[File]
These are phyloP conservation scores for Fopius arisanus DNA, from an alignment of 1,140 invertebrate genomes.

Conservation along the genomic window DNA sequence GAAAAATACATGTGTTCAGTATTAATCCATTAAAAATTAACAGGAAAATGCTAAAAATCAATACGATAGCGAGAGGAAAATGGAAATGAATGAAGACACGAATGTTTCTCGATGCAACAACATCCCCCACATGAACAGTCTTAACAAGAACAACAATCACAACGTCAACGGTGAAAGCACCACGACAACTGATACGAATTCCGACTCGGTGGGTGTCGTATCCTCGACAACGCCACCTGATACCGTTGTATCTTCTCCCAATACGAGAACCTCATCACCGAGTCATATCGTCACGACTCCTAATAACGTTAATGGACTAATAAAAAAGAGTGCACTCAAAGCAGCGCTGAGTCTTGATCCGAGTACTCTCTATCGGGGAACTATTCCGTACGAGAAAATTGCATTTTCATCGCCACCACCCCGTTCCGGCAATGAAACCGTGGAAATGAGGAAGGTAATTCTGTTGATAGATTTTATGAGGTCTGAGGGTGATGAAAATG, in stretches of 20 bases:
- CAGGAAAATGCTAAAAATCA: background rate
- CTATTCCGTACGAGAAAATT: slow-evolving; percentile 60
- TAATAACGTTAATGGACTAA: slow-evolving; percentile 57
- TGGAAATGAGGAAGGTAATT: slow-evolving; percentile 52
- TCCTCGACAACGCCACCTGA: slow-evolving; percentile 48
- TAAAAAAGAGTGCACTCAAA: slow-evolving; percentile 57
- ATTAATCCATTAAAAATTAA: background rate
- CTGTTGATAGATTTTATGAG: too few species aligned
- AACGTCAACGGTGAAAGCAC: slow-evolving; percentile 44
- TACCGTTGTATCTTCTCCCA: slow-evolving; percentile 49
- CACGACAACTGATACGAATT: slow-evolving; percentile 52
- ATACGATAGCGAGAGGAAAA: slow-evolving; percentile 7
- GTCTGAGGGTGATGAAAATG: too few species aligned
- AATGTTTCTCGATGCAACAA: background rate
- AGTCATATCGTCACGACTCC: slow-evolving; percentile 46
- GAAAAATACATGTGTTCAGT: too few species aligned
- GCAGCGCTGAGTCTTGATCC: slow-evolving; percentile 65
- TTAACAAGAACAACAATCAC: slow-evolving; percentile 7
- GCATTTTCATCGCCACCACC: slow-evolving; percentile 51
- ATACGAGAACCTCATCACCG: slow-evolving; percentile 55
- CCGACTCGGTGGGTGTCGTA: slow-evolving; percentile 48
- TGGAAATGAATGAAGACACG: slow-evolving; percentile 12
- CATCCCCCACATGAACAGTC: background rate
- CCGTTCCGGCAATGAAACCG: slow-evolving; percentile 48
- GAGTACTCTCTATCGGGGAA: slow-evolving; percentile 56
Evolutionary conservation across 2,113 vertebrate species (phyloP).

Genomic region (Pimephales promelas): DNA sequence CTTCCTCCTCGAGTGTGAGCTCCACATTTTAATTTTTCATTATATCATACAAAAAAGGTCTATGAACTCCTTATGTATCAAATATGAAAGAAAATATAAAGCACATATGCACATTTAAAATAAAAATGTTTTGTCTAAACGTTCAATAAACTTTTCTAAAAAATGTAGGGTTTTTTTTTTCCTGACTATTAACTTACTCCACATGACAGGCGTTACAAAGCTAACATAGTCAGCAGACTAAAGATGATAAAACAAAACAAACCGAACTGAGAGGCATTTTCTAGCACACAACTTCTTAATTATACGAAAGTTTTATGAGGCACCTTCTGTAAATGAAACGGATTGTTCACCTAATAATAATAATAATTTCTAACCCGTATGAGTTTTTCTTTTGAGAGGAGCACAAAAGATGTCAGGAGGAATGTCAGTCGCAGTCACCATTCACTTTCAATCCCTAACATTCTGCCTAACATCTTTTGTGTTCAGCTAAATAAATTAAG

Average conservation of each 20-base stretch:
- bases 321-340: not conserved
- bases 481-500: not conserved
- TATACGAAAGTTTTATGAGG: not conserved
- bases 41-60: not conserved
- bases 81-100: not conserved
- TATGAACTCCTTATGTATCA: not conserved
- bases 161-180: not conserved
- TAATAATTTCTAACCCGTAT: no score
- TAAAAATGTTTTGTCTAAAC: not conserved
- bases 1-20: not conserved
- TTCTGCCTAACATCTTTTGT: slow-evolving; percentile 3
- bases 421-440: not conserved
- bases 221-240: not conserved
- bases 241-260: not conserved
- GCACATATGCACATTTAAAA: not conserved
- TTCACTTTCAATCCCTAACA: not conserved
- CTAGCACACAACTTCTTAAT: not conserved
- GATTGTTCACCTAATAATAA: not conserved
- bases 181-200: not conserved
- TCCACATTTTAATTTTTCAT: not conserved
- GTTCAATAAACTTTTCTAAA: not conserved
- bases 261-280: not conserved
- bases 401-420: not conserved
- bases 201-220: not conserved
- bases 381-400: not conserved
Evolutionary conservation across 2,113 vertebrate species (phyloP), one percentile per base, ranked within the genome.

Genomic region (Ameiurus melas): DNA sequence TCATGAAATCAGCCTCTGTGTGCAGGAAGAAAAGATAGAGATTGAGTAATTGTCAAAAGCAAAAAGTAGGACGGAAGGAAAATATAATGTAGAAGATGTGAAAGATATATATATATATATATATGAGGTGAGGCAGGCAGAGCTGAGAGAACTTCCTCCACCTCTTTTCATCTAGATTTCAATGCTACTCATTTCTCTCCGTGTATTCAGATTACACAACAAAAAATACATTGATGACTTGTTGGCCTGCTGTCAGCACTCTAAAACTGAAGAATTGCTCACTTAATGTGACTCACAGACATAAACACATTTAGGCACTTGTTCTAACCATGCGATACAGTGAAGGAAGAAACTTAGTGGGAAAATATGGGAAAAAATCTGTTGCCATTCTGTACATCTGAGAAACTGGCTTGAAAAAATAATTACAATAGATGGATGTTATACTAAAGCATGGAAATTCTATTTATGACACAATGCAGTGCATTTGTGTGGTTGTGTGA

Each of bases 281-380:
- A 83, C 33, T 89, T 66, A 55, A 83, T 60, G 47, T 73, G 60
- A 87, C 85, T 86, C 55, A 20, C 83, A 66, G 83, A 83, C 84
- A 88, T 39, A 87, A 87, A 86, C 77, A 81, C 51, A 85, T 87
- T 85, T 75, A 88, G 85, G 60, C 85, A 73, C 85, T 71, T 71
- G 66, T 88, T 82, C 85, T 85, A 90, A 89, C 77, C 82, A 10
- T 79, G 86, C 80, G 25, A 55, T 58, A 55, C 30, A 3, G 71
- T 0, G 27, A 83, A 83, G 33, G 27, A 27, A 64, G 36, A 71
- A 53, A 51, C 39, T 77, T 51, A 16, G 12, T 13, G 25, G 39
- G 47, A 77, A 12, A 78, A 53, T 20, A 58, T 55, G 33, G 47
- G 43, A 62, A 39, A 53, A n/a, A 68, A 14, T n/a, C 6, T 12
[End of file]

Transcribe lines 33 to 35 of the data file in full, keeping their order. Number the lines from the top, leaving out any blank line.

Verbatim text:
- TATACGAAAGTTTTATGAGG: not conserved
- bases 41-60: not conserved
- bases 81-100: not conserved